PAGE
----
Optimal Financial Structure and Economic Development
The Optimal Financial Structure of a specific stage of development in an economy is determined by the structures of industries and firm sizes in the economy. These, in turn, are determined by the economy's factor endowments at that stage. This lecture will discuss the existence on an endogenously determined optimal composition of various financial arrangements, that is, optimal financial structure, for an economy at different stages of development.
This is a module framework. It can be viewed online or downloaded as a zip file. As taught in Autumn Semester 2009/10. The Postgraduate Certificate in Education (International) is a part-time programme of professional enrichment for teachers working in countries other than the U.K. Suitable for: Postgraduates School of Education Nottingham's School of Education is one of the largest and most respected education departments in any British university. Its academics include major national an
Mythology in German literature "Medea"
This is a module framework. It can be viewed online or downloaded as a zip file. As taught in Spring Semester 2010. We are surrounded by materials from and references to ancient mythology: we talk about the Oedipus-complex, name spaceships Apollo and powerful detergents Ajax, have songs about Cupid drawing back his bow and associate Oedipus with Freud rather than Sophocles, Ulysses with James Joyce rather than Homer. Literature, in particular, uses ancient mythology as a rich source to describ
Mandarin stage 1 semester B
This module is aimed at beginners in Mandarin Chinese in semester B (after 11 weeks of study) and allows the student to practice listening and reading skills, as well as practice in grammar. The transcript reader of the listening exercises allows students to identify words/passages they find difficult to understand.
Japan in war and peace
This is a module framework. It can be viewed online or downloaded as a zip file. As taught in Autumn Semester 2009/2010 This module consists of a detailed examination of the critical period in Japanese history from the end of the Pacific War through the U.S. Occupation between 1945 and 1952 and recovery in the 1960s and beyond. The lectures and seminars examine the following topics: Japan’s Road to War The Japanese experience of war and defeat The A-bomb in history and memory The ‘All
Introduction to microeconomics
This is a module framework. It can be viewed online or downloaded as a zip file. As taught Semester 1 2009/2010. There are no pre-requisites to taking this module and in particular there is no assumption of any prior knowledge of economics. For those who have taken A-level economics or any other version of economics some of the module content will appear familiar to you. However, the methods of analysis and the approach to teaching will quite probably be very different to anything experienced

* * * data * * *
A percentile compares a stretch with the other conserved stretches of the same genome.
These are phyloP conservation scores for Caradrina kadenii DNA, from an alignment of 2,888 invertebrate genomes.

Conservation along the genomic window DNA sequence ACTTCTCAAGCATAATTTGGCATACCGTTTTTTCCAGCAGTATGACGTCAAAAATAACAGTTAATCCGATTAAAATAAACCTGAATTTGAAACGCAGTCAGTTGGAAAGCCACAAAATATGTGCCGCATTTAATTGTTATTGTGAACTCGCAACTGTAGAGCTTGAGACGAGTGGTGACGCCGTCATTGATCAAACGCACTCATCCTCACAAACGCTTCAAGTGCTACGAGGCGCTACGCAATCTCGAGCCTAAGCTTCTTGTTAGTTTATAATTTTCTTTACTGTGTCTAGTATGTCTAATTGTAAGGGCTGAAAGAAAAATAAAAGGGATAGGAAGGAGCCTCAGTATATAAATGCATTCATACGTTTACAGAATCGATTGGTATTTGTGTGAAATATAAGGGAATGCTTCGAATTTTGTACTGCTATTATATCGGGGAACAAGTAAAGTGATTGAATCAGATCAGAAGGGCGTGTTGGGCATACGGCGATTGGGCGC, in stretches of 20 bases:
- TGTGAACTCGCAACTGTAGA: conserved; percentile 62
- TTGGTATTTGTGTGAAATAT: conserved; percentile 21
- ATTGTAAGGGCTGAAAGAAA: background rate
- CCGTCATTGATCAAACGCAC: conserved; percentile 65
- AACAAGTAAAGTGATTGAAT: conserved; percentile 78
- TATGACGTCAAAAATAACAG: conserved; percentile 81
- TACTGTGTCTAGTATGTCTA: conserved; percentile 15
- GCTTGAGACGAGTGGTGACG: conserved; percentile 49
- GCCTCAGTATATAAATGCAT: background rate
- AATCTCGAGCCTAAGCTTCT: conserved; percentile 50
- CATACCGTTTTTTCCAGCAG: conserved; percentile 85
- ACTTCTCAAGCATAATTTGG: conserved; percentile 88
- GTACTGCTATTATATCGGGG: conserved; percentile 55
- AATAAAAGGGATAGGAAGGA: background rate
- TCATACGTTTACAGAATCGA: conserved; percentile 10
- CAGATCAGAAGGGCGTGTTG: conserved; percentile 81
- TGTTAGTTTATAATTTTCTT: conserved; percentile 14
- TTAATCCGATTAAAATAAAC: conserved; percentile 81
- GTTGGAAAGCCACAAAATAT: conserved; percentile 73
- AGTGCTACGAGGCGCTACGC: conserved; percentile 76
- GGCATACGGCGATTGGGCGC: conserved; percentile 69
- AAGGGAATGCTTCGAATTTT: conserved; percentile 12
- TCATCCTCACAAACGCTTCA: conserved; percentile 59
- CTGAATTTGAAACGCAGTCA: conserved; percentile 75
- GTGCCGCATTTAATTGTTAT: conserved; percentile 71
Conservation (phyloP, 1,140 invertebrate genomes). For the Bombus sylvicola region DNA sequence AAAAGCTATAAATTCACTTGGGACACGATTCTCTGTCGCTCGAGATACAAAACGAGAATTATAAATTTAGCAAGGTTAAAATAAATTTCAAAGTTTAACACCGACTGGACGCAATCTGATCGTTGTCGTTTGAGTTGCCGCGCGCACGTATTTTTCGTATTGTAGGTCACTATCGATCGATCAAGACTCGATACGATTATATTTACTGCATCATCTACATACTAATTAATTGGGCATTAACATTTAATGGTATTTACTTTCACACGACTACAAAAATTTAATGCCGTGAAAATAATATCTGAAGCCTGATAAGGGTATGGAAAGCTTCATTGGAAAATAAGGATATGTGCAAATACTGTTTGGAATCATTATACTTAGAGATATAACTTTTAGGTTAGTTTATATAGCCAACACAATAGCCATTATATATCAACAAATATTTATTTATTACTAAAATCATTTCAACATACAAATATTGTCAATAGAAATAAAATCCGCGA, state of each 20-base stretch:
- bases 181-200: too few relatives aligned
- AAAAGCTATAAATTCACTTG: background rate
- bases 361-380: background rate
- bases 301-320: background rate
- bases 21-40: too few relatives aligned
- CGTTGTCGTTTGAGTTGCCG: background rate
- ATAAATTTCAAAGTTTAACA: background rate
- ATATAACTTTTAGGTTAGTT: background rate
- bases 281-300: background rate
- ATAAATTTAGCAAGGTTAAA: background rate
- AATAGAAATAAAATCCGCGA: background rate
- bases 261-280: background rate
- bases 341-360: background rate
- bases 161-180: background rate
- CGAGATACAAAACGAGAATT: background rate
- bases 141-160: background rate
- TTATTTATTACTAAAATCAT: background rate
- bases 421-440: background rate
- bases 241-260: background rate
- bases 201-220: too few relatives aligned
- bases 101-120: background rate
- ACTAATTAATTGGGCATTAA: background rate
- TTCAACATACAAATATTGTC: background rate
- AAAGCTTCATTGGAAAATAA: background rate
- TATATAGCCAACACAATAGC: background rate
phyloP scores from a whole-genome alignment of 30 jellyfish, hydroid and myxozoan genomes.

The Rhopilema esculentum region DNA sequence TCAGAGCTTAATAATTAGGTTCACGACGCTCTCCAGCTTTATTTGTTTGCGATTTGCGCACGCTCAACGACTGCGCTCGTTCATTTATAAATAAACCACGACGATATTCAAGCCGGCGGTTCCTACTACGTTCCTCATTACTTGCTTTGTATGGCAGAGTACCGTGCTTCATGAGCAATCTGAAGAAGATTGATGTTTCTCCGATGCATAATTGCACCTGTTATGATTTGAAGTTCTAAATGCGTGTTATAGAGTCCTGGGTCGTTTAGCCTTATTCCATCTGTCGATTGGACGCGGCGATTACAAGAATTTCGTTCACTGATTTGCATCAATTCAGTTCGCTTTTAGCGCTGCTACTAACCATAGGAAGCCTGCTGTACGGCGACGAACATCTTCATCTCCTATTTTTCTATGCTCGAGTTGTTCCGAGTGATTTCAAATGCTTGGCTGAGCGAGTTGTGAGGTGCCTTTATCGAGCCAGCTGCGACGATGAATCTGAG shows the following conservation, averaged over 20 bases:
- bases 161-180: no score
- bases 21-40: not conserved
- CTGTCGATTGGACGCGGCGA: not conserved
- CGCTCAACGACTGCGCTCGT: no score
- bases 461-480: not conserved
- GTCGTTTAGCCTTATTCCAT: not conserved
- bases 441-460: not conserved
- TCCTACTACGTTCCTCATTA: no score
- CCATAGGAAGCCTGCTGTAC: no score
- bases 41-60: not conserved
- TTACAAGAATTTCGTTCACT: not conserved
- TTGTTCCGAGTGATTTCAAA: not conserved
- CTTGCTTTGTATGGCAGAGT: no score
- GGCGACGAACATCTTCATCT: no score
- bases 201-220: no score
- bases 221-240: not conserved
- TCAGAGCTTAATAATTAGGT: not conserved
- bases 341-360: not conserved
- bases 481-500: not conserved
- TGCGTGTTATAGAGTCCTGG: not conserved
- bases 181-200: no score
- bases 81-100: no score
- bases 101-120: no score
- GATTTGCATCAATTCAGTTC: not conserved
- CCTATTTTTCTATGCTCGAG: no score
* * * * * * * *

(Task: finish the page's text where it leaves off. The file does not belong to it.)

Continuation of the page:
Dynamic National Archive
Welcome to the Dynamic National Archive (formerly the Timeline of American Women of Architecture). The mission of the Beverly Willis Architecture Foundation is to expand historical knowledge and cultural recognition of women’s contribution to American architecture of the 20th century. We define architecture broadly to include not only building design, but also landscape architecture, interior design, and urban planning. The Dynamic National Archive (DNA) is the first stage of an ongoing projec
Film in history/history in film
This is a module framework. It can be viewed online or downloaded as a zip file. As taught in Autumn Semester 2009 This module explores the inter-relations and interactions of film and history in 20th century Europe and the United States (with a few classic films from elsewhere). It considers how films have appropriated past events as their core subject matter or setting, for purposes of nostalgic entertainment or didactic drama, for social commentary, philosophical enquiry or political protes
Enhancing oral skills
This is a module framework. It can be viewed online or downloaded as a zip file. As taught in Autumn Semester 2010. Enhancing Oral Skills (EOS) is a project aimed to provide French beginners with listening activities available on the University of Nottingham (Ningbo campus) platform WebCT (Virtual Self-Access Centre) for their self-study at the very first stage of their learning. The activities have been created taking into account the Common European Framework of Reference for Languages (CEF
Contemporary French culture in a global context
This is a module framework. It can be viewed online or downloaded as a zip file. As taught in Semester two 2009. This module looks at aspects of contemporary French culture in the context of an increasingly globalised culture and economy. In part, the module explores recent attempts to defend, redefine and interpret key aspects of French identity and culture as a means of negotiating ways of living in an era of globalisation and changing social structures. The module focuses on aspects of eve